Tools: Save | Print | E-mail | Most Read
Fair Assessment of China's Human Rights Conditions Expected
Adjust font size:

China hopes to see comprehensive, objective and fair assessment of its development and human rights conditions, the Foreign Ministry said yesterday.


Ministry spokeswoman Jiang Yu made the remarks at a regular press conference commenting on a delegation of Reporters Without Borders visiting China and meeting Chinese officials, and investigating the possibility of the organization setting up an office in Beijing.


Jiang said she has learned about the visit but did not have much information about it.


"We have always believed that international dialogue on human rights should be held on the basis of equality and mutual respect," Jiang said. "We hope they can have a comprehensive, objective and fair assessment of China's development and human rights conditions."


"This will help improve the understanding of China and be conducive to bilateral exchanges and dialogue," she said.


China and Japan began their seventh round of strategic dialogue in Beijing yesterday. Jiang described this dialogue as an important channel to carry out the consensus of top leaders of the two countries.


Furthermore, China maintains an open attitude toward a new round of China-Japan consultation over the East China Sea issue, although no date has been fixed, she added.


China and Japan do have common ground on the issue, with both agreeing to joint development of the sea and the proper resolution of the issue through dialogue and consultation, she said.


In Cebu of the Philippines in early January, Premier Wen Jiabao and Japanese Prime Minister Shinzo Abe expressed their will to speed up the consultation process about the East China Sea issue.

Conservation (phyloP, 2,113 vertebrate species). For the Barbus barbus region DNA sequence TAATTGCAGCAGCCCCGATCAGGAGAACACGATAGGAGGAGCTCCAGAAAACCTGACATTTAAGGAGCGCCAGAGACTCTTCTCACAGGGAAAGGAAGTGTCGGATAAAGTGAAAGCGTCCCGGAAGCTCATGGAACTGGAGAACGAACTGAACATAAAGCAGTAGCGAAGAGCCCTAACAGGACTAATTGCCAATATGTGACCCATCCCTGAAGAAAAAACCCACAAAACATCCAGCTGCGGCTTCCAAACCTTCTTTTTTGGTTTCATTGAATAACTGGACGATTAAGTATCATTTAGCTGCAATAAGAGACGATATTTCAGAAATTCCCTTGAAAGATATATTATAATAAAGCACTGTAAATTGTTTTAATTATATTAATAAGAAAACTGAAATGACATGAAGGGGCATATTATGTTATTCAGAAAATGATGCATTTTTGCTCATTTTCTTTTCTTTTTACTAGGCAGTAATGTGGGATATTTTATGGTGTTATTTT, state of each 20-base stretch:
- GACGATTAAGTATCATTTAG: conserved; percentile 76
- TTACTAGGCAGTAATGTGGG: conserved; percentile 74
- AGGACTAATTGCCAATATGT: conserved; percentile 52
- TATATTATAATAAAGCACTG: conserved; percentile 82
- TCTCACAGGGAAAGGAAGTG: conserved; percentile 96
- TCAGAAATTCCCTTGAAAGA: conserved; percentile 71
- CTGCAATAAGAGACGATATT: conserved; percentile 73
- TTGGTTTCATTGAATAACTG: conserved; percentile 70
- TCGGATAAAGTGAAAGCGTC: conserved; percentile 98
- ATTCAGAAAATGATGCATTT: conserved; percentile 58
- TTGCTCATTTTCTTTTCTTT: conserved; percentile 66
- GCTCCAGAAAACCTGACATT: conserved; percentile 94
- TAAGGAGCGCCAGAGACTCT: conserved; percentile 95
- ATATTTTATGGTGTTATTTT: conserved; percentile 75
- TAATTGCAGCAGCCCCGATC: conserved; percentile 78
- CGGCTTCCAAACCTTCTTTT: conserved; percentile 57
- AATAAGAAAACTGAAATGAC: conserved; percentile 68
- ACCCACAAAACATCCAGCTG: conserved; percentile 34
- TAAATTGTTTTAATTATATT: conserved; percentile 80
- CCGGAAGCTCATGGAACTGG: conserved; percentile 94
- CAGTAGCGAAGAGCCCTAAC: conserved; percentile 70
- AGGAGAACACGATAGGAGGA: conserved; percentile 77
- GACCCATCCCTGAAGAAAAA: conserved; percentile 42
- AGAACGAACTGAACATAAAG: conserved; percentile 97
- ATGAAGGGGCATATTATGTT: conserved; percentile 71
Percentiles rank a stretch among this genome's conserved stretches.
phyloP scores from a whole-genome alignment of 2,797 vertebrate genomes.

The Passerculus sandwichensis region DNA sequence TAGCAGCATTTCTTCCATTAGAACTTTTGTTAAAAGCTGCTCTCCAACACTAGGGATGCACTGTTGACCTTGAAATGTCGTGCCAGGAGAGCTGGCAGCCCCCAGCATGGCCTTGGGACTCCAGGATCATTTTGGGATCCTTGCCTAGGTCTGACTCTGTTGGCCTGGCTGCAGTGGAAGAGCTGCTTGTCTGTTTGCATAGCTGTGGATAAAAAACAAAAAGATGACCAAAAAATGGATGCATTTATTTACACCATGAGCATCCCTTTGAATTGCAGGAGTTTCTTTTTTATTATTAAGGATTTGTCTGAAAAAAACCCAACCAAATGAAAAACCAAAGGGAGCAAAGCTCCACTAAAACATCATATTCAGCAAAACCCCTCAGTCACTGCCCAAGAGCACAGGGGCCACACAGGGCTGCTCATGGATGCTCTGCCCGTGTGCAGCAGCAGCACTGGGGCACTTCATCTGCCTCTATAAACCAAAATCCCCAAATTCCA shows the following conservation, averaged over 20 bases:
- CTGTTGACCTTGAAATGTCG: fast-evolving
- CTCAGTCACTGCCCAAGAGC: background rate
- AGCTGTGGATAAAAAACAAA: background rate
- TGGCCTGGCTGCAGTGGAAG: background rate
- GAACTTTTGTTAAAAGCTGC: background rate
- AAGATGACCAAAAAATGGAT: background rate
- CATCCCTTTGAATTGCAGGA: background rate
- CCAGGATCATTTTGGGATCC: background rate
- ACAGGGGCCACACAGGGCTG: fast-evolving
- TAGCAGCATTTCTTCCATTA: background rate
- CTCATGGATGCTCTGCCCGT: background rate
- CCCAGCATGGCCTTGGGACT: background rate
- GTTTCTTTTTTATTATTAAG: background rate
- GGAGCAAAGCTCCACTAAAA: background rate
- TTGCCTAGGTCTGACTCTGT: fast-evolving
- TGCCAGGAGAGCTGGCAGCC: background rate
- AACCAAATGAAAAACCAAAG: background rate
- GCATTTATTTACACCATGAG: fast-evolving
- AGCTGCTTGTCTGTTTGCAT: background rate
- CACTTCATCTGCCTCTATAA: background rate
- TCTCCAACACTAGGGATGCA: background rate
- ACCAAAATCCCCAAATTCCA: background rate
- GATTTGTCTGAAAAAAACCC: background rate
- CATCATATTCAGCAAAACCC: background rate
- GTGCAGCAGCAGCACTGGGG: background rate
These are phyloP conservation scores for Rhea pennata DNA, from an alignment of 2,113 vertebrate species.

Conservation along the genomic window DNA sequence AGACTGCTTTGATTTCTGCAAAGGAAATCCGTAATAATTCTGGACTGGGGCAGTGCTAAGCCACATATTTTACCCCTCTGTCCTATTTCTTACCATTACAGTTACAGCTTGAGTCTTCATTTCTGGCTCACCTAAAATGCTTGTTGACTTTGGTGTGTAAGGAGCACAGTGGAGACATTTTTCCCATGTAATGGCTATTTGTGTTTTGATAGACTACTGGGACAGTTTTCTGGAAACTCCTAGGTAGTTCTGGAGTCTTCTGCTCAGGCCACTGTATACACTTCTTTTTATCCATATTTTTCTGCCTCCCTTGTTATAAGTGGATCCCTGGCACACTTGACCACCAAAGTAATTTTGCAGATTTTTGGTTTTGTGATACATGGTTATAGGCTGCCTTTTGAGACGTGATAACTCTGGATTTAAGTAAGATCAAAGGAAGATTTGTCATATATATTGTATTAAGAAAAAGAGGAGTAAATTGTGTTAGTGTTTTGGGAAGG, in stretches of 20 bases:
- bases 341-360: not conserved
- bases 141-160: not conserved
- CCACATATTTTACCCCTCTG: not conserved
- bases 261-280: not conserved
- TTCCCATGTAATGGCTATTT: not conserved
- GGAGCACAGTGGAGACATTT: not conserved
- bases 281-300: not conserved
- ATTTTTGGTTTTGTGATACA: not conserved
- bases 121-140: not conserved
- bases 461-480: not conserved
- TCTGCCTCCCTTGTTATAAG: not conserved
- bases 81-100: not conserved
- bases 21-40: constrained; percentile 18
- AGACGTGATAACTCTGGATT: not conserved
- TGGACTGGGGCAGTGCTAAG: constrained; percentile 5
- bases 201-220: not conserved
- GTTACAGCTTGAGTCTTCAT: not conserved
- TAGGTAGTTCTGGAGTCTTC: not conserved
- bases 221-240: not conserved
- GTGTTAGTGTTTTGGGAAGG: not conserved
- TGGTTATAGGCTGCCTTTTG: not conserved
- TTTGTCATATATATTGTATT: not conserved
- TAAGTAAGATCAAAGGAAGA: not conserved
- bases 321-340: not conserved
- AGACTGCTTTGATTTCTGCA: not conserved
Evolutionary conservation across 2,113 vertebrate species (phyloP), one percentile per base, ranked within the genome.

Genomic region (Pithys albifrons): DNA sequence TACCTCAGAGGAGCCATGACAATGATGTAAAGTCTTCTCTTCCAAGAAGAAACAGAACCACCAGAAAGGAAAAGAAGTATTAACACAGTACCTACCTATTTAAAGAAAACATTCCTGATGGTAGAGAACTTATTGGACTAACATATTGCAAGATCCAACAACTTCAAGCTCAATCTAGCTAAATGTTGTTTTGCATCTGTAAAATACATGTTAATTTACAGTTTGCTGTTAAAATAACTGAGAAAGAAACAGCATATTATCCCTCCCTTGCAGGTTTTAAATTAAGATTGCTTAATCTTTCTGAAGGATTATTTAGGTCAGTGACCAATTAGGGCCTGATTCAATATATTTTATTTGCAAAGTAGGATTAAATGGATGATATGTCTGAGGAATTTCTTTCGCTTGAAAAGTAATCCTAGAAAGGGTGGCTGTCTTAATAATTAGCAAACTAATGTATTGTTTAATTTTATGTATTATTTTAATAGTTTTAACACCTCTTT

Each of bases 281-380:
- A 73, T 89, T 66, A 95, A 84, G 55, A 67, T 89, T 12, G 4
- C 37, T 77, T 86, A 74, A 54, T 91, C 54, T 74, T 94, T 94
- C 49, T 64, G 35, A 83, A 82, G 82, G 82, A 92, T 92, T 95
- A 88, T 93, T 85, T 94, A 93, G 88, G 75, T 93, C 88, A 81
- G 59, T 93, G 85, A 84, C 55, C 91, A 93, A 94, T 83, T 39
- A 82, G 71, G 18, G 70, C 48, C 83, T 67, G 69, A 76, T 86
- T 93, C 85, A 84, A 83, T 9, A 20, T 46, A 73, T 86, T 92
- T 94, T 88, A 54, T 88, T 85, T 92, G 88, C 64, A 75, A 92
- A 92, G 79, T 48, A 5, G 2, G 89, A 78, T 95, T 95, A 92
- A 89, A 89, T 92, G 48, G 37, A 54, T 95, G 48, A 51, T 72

Meanwhile, the Japanese Supreme Court has started hearings on the ownership of Guanghualiao (known as Kokaryo in Japan), a once five-story dormitory that Kyoto University rented out to Chinese students during World War II.


Taiwan's "mission" in Japan purchased the estate in May 1950, but the Chinese Embassy to Japan and Consulate General in Kyoto have cared for the building and contributed special funds for its maintenance.


Plaintiffs representing Taiwan's authorities first brought the province's claim on the building to court in 1967. It was overruled in 1977 at the Kyoto Local Court, but in its ruling and review in 1982 and 1987, the Osaka High Court overturned the first ruling.


"The Guanghualiao case is not merely a property case, but a political case concerning China's legitimate rights," Jiang said.


Commenting on a Japanese filmmaker's plan to shoot a documentary about the Nanjing Massacre in December 1937, when Japanese troops killed 300,000 Chinese, Jiang expressed hope that Japan would adopt a measured and reasonable stance to historical issues so that they may win true trust from its Asian neighbors and the international community.


The film reportedly has the working title The Truth About Nanking. The documentary aims to deny Japanese soldiers massacred Chinese civilians and prisoners of war in Nanjing.